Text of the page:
They call themselves blanketeers.
No, they don’t wrap themselves in blankets, although like the Peanuts cartoon character Linus, they cling onto blankets. It’s not a security thing. Not for them.
Rather, blanketeers understand how important a personal blanket can be to a child who is ill, in a shelter or pulled from a dangerous situation by a policemen or fireman.
For the past 21 years Project Linus, a non-profit organization, has been providing blankets to Rhode Island hospitals, shelters, social service agencies as well as first responders.
On Saturday, blanketeers from across the state joined at Blaine’s Sewing Center on Route 5 to drop off the blankets they had created in the last six months and make a few more blankets. They were joined by students from Johnson & Wales University and Kohl’s employees seeking to complete community service hours and, as it turned out, make blankets for the first time.
It’s that personal touch – not a store-bought manufactured blanket – that makes the difference, says Martha Sholes, who is the state coordinator for Project Linus.
“These are gifts of love,” she said. “This is something from the heart.”
The blankets the J&W students and Kohl’s employees made required a lot of measuring, cutting of fleece and tying knots. They were completed with a Linus label that was attached with a sewing machine. Many of the blankets are extensive labors of love requiring skill, patience and a lot of time.
That’s something that Sholes and those who have been doing this for years recognize and celebrate.
Sholes couldn’t help but express her admiration as Michaela Mueller reached into a plastic bag and pulled out crochet blanket she displayed between outstretched arms. Randy Powers elicited similar exclamations of praise as he displayed a quilt of an elephant. He said the work comprised 500 pieces and took him 50 hours to make.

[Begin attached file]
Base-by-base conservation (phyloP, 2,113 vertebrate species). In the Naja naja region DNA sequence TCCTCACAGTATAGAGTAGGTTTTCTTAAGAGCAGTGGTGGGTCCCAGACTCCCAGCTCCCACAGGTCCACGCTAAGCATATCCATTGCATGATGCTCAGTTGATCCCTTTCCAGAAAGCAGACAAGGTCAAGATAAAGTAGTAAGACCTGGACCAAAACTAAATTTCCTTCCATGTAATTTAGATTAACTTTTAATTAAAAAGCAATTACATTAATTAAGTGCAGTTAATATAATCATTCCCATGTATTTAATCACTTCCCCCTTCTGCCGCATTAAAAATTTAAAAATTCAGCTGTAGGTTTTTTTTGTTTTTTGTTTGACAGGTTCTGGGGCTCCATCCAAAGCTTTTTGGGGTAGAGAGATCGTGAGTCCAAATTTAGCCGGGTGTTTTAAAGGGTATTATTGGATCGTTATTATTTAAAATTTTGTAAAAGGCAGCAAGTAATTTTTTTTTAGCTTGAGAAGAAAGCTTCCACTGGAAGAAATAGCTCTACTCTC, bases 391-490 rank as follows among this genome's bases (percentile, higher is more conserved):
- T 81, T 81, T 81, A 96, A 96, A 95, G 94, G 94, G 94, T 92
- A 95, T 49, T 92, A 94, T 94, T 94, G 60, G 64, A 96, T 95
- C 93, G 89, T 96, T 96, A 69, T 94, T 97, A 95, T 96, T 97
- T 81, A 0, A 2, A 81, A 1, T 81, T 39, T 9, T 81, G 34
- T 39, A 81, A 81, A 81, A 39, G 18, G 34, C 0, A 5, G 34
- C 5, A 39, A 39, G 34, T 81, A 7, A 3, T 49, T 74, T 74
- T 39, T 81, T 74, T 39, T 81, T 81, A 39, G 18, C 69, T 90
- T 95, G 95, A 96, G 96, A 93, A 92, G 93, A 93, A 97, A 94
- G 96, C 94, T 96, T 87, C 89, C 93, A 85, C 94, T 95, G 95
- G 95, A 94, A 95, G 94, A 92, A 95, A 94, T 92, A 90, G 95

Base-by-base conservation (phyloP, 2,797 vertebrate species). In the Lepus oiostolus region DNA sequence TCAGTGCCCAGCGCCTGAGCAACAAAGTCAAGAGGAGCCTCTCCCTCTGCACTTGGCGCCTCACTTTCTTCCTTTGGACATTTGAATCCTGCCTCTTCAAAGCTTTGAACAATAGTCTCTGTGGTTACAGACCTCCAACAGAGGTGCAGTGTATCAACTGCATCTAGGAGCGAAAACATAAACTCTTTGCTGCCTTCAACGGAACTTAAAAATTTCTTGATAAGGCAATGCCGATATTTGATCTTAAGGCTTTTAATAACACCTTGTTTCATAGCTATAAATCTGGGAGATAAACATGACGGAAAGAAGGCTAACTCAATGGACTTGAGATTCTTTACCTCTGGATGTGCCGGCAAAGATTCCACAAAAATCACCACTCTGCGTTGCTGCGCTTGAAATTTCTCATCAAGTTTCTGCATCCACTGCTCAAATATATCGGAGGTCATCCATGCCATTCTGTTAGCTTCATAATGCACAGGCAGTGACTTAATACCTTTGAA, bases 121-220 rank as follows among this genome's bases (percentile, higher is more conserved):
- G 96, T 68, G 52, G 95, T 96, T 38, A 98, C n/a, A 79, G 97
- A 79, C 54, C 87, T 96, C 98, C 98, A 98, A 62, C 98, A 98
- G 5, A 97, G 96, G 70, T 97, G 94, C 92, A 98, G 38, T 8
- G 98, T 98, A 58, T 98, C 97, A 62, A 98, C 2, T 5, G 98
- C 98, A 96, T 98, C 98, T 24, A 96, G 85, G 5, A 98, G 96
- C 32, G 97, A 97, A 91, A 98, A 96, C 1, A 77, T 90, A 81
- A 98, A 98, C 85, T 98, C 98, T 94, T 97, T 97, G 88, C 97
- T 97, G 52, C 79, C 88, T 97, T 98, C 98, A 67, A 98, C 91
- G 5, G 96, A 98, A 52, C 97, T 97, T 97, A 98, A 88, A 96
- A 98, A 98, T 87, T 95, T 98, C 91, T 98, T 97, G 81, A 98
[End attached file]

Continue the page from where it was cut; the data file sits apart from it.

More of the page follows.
Sholes said Project Linus meets twice a year at Blaine’s, enabling individual and groups to come together as well as bring along the blankets made since their last meeting. Throughout the year, Sholes also makes collections from 12 drop-off locations throughout the state. She said residents from a number of assisted living facilities have taken on making blankets.
“They are being productive and a part of the community,” she said.
Project Linus provides material for the blankets including yarn, cotton fabric, batting, fleece and knitting and crochet needles. Funding comes through donations and grants.
Included in those organizations receiving blankets are Bradley Hospital, Hasbro Children’s Hospital, Newport Hospital, Women & Infants’ Hospital, the Department of Children Youth & Families, Ronald McDonald House, Friends Way, Crossroads RI and Children of Our Fallen Heroes.
Dianne Bonin and Rebecca Schulte are among the originals of the Rhode Island chapter. Schulte, who was sewing Linus labels onto completed blankets Saturday, recalled mentioning the program to her book club 21 years ago. The club put down their books and turned to sewing. Bonin continues to make blankets.
“It beats house work,” she said.
Project Linus was started in 1995 by Karen Loucks, who learned of a young girl undergoing chemotherapy and how her security blanket helped her. Loucks was inspired to provide security blankets to Denver’s Rocky Mountain Children’s Center, thus starting Project Linus. The project now has more than 400 chapters in all 50 states.